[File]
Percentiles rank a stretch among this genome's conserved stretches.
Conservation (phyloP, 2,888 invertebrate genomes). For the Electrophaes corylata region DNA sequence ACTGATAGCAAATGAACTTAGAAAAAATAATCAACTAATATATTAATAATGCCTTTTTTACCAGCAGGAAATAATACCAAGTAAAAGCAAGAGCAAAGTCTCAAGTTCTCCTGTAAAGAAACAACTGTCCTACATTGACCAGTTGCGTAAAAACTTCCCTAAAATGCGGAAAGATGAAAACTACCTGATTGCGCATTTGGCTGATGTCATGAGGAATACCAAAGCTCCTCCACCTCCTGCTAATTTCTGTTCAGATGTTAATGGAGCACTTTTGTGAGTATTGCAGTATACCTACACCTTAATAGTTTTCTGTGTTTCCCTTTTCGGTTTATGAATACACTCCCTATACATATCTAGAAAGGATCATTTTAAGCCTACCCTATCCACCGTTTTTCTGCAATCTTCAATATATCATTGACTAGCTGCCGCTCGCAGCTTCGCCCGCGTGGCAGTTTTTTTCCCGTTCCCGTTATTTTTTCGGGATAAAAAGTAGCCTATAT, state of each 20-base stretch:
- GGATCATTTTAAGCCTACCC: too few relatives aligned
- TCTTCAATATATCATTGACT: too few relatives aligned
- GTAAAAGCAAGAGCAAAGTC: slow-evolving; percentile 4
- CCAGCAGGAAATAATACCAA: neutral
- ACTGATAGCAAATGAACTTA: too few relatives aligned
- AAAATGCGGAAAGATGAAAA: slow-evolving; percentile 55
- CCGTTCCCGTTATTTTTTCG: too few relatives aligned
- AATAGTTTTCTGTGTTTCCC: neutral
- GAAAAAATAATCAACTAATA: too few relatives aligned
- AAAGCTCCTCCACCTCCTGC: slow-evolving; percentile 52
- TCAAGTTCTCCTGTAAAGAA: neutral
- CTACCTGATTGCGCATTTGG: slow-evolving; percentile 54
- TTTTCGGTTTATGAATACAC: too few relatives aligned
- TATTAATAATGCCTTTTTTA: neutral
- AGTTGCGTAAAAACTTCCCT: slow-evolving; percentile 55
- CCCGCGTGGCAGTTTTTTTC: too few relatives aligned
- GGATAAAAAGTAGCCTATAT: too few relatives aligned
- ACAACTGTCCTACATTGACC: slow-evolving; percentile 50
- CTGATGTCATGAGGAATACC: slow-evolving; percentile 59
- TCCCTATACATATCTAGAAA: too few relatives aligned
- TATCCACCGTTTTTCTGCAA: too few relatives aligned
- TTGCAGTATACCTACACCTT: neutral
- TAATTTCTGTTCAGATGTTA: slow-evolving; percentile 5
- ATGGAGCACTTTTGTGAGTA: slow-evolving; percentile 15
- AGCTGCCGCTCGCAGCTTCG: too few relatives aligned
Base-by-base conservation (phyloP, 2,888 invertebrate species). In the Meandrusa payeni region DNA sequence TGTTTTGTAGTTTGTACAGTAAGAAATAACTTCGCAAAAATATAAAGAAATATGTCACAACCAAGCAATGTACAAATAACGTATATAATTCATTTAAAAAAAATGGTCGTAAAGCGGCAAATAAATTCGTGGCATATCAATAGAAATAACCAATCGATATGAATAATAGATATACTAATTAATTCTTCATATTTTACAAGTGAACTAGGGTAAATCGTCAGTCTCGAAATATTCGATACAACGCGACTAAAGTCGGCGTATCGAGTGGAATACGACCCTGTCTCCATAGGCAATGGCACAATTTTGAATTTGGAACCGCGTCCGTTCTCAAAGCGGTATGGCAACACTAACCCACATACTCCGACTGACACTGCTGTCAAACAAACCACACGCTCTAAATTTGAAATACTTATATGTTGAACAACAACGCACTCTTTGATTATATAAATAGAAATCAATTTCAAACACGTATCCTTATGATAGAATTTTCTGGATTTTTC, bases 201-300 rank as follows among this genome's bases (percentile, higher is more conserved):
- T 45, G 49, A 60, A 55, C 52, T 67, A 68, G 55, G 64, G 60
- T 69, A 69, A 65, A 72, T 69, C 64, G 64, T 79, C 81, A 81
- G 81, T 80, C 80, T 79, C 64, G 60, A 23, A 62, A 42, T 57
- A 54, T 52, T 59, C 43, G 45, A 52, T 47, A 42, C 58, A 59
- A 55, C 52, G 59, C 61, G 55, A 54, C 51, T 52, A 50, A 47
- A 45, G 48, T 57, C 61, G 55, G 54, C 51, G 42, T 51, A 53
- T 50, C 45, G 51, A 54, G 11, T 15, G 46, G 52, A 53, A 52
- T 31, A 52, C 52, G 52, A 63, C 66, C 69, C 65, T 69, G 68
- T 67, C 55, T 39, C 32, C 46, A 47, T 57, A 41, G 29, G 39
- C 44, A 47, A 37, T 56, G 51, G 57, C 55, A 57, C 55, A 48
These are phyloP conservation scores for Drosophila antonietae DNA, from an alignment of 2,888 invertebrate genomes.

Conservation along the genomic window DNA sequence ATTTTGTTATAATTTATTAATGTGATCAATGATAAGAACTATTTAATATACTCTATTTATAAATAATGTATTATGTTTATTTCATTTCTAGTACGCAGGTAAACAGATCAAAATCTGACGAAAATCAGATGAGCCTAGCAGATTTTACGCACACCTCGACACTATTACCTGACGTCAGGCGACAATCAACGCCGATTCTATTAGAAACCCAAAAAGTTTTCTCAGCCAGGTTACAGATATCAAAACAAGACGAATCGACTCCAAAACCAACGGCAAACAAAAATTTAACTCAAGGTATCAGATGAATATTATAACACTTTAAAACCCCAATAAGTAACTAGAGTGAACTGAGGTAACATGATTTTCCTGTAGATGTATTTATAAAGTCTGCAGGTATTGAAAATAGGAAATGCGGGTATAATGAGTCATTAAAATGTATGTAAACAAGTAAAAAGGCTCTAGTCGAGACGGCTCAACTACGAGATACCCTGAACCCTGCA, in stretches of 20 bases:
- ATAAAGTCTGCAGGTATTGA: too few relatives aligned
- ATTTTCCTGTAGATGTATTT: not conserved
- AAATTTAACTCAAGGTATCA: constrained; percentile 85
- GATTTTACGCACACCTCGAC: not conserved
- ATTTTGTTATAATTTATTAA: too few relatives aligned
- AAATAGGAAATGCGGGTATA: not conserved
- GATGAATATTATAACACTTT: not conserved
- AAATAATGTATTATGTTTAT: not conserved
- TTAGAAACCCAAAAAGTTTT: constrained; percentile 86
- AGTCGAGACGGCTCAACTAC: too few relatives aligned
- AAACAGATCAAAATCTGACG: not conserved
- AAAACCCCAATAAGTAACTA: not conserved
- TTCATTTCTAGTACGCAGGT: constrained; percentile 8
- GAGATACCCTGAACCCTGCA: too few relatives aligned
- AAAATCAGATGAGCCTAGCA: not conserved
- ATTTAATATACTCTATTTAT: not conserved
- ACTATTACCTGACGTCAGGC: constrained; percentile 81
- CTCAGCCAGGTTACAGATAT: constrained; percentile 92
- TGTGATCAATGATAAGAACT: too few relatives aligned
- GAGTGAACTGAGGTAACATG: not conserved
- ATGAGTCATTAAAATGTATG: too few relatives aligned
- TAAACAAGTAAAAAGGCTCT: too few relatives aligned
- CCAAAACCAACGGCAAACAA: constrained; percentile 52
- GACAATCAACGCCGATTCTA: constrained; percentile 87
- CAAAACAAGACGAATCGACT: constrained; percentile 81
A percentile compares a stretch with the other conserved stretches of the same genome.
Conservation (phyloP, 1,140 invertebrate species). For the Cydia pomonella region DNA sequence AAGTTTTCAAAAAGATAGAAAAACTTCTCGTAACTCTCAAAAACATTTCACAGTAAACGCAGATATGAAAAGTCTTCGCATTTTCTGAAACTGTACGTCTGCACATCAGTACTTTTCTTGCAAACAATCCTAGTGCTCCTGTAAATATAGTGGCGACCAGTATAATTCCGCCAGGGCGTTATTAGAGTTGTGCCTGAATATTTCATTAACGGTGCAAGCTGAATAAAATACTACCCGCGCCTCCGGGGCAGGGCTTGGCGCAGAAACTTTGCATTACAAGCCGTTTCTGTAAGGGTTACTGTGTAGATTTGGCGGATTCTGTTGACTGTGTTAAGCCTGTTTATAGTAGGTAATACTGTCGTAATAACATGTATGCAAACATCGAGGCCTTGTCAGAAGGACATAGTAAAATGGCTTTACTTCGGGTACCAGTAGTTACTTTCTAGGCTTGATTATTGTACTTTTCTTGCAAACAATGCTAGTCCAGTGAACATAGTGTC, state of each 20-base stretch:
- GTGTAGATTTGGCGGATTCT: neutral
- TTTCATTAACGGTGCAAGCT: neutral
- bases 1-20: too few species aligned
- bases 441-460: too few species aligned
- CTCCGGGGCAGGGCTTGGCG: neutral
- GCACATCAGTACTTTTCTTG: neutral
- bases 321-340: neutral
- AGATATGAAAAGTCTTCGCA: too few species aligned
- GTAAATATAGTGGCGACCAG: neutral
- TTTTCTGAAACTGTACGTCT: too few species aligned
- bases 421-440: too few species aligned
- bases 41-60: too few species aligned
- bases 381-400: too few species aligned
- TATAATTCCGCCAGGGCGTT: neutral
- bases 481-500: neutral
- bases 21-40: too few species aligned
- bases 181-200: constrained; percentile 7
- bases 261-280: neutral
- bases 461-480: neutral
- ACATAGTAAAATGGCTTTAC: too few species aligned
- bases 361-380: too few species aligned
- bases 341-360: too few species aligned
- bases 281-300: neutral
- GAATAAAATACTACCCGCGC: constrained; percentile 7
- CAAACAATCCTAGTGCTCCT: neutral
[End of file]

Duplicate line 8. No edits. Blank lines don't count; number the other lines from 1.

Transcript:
- AAAATGCGGAAAGATGAAAA: slow-evolving; percentile 55